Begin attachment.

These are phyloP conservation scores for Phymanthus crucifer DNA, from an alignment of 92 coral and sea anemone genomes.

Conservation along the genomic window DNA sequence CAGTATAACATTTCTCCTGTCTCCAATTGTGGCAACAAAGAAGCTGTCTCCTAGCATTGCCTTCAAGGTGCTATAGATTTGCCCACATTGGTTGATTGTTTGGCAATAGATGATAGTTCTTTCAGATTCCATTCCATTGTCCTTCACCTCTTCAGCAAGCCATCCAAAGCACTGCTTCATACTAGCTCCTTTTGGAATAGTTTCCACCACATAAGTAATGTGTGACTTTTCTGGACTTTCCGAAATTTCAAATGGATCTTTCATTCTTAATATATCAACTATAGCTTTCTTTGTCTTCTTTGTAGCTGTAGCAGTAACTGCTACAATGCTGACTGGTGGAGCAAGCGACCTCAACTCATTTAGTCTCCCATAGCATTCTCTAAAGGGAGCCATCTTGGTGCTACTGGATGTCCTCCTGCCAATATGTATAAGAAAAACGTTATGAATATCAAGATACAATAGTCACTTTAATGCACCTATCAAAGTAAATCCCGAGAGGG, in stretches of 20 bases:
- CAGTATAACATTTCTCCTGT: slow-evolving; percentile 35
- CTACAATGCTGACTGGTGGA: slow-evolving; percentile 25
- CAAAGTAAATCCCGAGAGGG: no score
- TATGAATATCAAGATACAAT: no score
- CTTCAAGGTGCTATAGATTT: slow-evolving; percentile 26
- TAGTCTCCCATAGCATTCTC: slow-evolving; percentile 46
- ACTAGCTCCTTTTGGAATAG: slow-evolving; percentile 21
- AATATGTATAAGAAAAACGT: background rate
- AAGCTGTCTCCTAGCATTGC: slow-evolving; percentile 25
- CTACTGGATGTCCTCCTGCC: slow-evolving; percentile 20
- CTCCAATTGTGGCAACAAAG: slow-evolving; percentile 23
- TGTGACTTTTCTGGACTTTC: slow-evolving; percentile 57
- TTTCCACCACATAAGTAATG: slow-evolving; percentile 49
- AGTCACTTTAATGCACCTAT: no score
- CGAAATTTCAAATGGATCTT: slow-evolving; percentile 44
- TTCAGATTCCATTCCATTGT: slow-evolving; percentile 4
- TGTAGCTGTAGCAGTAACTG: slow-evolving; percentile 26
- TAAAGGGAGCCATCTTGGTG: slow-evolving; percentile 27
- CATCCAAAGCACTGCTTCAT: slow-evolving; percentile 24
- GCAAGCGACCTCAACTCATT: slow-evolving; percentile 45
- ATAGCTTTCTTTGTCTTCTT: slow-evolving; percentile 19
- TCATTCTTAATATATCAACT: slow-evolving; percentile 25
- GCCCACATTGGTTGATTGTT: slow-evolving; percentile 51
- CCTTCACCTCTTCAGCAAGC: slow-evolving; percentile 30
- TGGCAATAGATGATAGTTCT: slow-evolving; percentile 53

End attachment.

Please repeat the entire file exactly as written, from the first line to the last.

These are phyloP conservation scores for Phymanthus crucifer DNA, from an alignment of 92 coral and sea anemone genomes.

Conservation along the genomic window DNA sequence CAGTATAACATTTCTCCTGTCTCCAATTGTGGCAACAAAGAAGCTGTCTCCTAGCATTGCCTTCAAGGTGCTATAGATTTGCCCACATTGGTTGATTGTTTGGCAATAGATGATAGTTCTTTCAGATTCCATTCCATTGTCCTTCACCTCTTCAGCAAGCCATCCAAAGCACTGCTTCATACTAGCTCCTTTTGGAATAGTTTCCACCACATAAGTAATGTGTGACTTTTCTGGACTTTCCGAAATTTCAAATGGATCTTTCATTCTTAATATATCAACTATAGCTTTCTTTGTCTTCTTTGTAGCTGTAGCAGTAACTGCTACAATGCTGACTGGTGGAGCAAGCGACCTCAACTCATTTAGTCTCCCATAGCATTCTCTAAAGGGAGCCATCTTGGTGCTACTGGATGTCCTCCTGCCAATATGTATAAGAAAAACGTTATGAATATCAAGATACAATAGTCACTTTAATGCACCTATCAAAGTAAATCCCGAGAGGG, in stretches of 20 bases:
- CAGTATAACATTTCTCCTGT: slow-evolving; percentile 35
- CTACAATGCTGACTGGTGGA: slow-evolving; percentile 25
- CAAAGTAAATCCCGAGAGGG: no score
- TATGAATATCAAGATACAAT: no score
- CTTCAAGGTGCTATAGATTT: slow-evolving; percentile 26
- TAGTCTCCCATAGCATTCTC: slow-evolving; percentile 46
- ACTAGCTCCTTTTGGAATAG: slow-evolving; percentile 21
- AATATGTATAAGAAAAACGT: background rate
- AAGCTGTCTCCTAGCATTGC: slow-evolving; percentile 25
- CTACTGGATGTCCTCCTGCC: slow-evolving; percentile 20
- CTCCAATTGTGGCAACAAAG: slow-evolving; percentile 23
- TGTGACTTTTCTGGACTTTC: slow-evolving; percentile 57
- TTTCCACCACATAAGTAATG: slow-evolving; percentile 49
- AGTCACTTTAATGCACCTAT: no score
- CGAAATTTCAAATGGATCTT: slow-evolving; percentile 44
- TTCAGATTCCATTCCATTGT: slow-evolving; percentile 4
- TGTAGCTGTAGCAGTAACTG: slow-evolving; percentile 26
- TAAAGGGAGCCATCTTGGTG: slow-evolving; percentile 27
- CATCCAAAGCACTGCTTCAT: slow-evolving; percentile 24
- GCAAGCGACCTCAACTCATT: slow-evolving; percentile 45
- ATAGCTTTCTTTGTCTTCTT: slow-evolving; percentile 19
- TCATTCTTAATATATCAACT: slow-evolving; percentile 25
- GCCCACATTGGTTGATTGTT: slow-evolving; percentile 51
- CCTTCACCTCTTCAGCAAGC: slow-evolving; percentile 30
- TGGCAATAGATGATAGTTCT: slow-evolving; percentile 53